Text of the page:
Michael Cummings, the AOH national archivist, has slowly but surely been compiling a comprehensive account of the stained-glass windows in Catholic churches all over the country. They date from the late 19th and the early 20th centuries and were gifts from various AOH divisions.
So far, windows have been found in California, Canada, Connecticut, Delaware, Illinois, Indiana, Ireland, Massachusetts, Minnesota, Michigan, Montana, New Hampshire, New Jersey, New York, North Carolina, Ohio, Oregon, Pennsylvania, Rhode Island, Vermont, Virginia and Washington.
Twelve windows have been found in New York, including one in St. Mary of the Assumption Church in Binghamton and in the Immaculate Conception Church in Albany. Another has been discovered on Staten Island.
The search began with the previous AOH archivist, who doubled as the AOH web master. On receiving information from a member in Ohio, he compiled a list of windows and a few photos.
When Cummings took over as archivist, he was intrigued by the legacy and started to explore the phenomenon a bit further.
“We have directories from 1884 and 1906 which indicate where the AOH was at those times,” he said. “With the help of around 12 working on this, we are gradually trying to find all the windows that exist.”
The search for a slice of AOH history has become almost a hobby with many non-AOH members taking part. Cummings gets calls, e-mails and faxes from all over the country with possible leads and information.
So far, he has compiled a list of 130 windows and has 84 photos. Ideally, he would like to write an essay about the origin of the windows and the uneven dispersion of them throughout the country.
For example, Cummings knows that while one window has been found in North Carolina, 30 have been discovered in Massachusetts. In fact, there are two churches in that state that have a total of three each.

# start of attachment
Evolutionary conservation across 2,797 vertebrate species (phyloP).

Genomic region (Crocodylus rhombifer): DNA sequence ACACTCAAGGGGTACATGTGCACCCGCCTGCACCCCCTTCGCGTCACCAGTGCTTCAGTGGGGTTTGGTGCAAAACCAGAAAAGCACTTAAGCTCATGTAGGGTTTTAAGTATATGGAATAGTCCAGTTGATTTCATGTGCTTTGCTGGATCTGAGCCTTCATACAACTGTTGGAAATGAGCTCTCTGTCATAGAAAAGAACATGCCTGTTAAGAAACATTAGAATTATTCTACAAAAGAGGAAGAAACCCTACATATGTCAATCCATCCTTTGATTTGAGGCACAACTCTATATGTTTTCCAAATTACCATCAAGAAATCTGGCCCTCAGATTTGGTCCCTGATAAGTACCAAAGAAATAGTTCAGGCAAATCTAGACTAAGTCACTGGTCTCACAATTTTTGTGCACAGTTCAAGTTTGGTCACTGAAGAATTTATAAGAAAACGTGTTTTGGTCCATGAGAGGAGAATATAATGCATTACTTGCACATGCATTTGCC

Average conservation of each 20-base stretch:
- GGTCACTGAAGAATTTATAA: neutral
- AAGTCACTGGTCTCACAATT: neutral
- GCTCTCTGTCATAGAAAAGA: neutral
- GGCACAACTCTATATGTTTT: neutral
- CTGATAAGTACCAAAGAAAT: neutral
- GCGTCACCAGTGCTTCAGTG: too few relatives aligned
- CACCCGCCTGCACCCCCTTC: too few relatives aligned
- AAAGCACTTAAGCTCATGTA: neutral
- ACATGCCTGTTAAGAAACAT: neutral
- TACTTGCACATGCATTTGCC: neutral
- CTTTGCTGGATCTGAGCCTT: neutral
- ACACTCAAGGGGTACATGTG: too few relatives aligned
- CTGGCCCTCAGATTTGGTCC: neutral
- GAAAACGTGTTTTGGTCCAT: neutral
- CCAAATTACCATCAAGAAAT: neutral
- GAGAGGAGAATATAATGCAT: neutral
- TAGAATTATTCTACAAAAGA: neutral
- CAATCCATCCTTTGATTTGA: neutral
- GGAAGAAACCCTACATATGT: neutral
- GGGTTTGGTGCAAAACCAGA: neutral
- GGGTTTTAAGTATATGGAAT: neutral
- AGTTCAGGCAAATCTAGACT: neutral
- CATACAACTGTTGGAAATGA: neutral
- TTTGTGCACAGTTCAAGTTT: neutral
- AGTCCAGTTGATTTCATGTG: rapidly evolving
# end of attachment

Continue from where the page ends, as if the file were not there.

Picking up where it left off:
It may prove impossible to ascertain definitively how many windows ever existed. Because of the rapid expansion of towns and villages at the turn of the century, many of the churches containing AOH windows may have been destroyed or rebuilt.
According to Cummings, the earlier windows have the more simpler designs. They are also quite faded. They are easily identifiable as gifts from the AOH by either an etching on the glass itself or a plaque.
Cummings has a few ideas as to how the tradition started.
“Two-fifths of the windows have been found in rural areas,” he said. “The AOH may have been one of the few organizations there able to help the church get built.”
He sees the windows as a legacy of love.
“Many of the finds have been near canals, railroads, mines or mills,” he said. “These people were not earning a lot and yet they donated their money toward a window in the church. It was a real sacrifice.”
Cummings is familiar with the lives these people might have lived. His father’s family, originally from Castlecomer, Co. Kilkenny, settled in Pennsylvania and worked in the coal mines.
An example of this closer to home is the window discovered recently in Lambertville, N.J. The village is on the canal and, according to Cummings, people would have lived there as laborers.
The assistance Cummings receives varies greatly.
“One woman from the Illinois Ladies AOH identified all 11 windows in Illinois,” he said. “She is a dynamo.” He also receives many calls and leads from nuns and priests from around the country.”
The national president of the AOH, Ned McGinley, also got in on the act.
“The AOH died out in northeastern Pennsylvania in the late 1950s and early ’60s, but came back in the ’70s and now has seven divisions,” McGinley said. “I was raised in the church there and, just recently, someone pointed out an AOH window that I had never noticed before.”
As for the future, Cummings hopes to find all existing windows and would love people to see the results of their search.
“I am talking to the national president about maybe doing something like the ‘Doors of Dublin’ poster,” he said, referring to the popular poster featuring a number of old Georgian doors.
While the windows are of beautiful quality, the photos the AOH has collected so far have themselves been of uneven quality, having been taken by interested parties. Cummings hopes to have professional photos taken eventually.
He sees the legacy as one of a kind.
“We are pretty unique,” he said. “There are many churches with windows from Hibernian organizations but nothing as widespread or consistent as the generosity of the AOH members.”